Finally, thermoelectric superlattices of cobaltates are investigated. The electronic properties are preserved and the thermal conductivity is suppressed by enhanced phonon scattering at the interfaces. A new approach is studied, in which two thermoelectric materials, NaxCoO2 and Ca3Co4O9 , are combined into a superlattice, without any electrically insulating materials. Here, a high degree of crystalline ordering was achieved because of the good crystallinity match. Because of that the electronic properties are comparable, leading to a promising and novel approach to improve the thermoelectric performances of cobaltate-based materials.

In what sense was your PhD work application oriented?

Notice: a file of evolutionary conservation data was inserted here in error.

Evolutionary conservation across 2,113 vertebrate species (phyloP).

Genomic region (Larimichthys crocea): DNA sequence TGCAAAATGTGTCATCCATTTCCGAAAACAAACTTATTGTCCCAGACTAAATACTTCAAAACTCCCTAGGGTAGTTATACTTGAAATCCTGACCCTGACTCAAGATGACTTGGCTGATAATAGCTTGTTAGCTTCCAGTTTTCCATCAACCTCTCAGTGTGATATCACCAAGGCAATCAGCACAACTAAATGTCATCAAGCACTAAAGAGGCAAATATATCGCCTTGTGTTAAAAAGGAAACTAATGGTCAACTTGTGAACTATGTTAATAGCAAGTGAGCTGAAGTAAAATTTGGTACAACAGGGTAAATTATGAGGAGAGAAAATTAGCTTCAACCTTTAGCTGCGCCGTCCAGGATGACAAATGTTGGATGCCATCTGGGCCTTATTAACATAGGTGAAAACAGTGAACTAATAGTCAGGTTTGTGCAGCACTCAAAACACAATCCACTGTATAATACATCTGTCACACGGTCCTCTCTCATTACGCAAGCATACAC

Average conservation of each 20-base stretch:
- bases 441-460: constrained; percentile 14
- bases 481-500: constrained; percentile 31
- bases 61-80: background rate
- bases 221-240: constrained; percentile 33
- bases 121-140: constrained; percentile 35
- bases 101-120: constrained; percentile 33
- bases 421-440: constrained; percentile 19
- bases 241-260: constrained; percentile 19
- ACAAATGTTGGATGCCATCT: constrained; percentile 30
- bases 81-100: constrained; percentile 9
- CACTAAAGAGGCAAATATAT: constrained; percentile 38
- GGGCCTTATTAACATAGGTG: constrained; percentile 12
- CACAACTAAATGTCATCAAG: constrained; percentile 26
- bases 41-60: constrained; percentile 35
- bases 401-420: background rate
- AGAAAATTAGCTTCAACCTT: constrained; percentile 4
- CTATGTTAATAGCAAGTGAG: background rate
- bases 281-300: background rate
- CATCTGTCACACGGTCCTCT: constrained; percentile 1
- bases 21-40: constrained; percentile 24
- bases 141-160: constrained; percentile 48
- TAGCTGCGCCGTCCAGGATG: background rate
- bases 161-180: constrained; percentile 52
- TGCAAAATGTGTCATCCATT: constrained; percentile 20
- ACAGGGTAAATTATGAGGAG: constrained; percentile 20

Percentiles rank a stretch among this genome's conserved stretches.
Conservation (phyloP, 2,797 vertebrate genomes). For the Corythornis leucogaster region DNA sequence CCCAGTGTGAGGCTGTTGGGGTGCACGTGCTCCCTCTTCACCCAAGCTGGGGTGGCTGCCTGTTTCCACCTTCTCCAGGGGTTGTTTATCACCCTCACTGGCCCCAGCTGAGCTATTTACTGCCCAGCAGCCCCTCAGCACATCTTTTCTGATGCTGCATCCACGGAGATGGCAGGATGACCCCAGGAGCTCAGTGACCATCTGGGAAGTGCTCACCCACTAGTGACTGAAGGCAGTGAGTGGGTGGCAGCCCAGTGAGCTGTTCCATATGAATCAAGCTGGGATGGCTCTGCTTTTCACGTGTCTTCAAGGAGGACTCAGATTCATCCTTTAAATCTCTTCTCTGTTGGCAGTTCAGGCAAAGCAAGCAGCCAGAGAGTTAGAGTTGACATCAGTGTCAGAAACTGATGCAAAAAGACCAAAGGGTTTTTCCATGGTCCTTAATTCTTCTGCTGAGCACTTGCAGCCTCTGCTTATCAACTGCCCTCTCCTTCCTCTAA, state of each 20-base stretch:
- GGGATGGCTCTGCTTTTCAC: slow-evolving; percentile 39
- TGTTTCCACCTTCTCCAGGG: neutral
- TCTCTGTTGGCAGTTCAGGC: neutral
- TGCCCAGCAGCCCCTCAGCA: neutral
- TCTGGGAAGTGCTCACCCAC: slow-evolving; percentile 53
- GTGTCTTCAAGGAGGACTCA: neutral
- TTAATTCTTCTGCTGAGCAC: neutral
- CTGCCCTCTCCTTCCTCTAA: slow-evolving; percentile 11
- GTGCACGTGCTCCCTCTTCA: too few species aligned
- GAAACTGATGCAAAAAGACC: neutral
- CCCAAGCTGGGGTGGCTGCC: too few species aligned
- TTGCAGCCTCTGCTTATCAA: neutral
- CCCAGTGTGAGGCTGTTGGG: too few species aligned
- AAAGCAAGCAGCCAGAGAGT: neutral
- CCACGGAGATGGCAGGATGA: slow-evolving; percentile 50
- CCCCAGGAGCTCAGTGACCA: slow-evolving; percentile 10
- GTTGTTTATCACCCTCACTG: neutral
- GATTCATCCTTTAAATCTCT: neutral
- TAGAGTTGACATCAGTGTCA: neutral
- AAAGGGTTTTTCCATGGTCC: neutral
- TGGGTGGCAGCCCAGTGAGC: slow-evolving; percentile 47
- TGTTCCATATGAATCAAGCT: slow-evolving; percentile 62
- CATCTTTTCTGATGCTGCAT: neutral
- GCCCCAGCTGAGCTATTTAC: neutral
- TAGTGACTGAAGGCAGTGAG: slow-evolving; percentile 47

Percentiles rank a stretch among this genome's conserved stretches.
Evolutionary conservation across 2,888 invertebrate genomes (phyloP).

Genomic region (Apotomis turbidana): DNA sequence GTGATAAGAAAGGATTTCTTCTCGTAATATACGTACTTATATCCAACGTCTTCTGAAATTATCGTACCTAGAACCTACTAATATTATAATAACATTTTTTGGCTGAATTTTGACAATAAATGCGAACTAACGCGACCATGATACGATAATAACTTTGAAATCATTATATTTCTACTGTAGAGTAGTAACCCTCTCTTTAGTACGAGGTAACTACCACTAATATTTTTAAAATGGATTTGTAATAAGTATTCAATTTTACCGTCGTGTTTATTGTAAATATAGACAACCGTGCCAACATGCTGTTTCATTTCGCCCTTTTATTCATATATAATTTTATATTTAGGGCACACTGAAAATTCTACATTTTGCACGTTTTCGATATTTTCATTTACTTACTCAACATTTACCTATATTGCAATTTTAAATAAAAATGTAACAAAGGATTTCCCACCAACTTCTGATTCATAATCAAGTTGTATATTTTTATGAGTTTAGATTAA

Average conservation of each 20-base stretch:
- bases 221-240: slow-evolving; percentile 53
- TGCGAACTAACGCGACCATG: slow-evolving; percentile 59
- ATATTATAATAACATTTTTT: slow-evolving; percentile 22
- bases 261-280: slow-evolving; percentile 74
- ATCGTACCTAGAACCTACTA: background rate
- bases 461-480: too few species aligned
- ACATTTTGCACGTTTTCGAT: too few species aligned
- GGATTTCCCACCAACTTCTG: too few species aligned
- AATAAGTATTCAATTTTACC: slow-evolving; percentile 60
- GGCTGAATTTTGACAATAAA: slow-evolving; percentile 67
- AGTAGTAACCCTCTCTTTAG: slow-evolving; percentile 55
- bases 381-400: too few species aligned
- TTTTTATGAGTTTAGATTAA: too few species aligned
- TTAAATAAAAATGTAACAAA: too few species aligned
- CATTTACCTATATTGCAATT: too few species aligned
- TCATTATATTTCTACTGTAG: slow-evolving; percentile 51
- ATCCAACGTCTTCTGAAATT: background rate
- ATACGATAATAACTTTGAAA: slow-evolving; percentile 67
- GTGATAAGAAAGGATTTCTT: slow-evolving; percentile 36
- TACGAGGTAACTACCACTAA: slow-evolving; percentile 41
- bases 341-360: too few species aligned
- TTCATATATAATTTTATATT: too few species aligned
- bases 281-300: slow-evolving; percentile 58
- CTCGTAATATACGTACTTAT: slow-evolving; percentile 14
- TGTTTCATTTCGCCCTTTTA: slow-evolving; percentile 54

Thermoelectric generators are used in some applications already converting waste heat into electricity, for example in the automobile industry and in space applications such as the Mars Curiosity Rover.

Because of the absence of moving parts in this kind of generators, applications are thinkable in industry as well, provided that material properties can be further improved and controlled. Then the efficiency of these generators will increase, to make applications on a larger scale economically feasible.

The work on the capping layer, for example, fits in this pursuit. This was the first result during the PhD work, which led to a publication and to stable samples to be further studied. After that the properties of these layers could be improved by a factor of two, by further controlling the crystalline structure of the layers.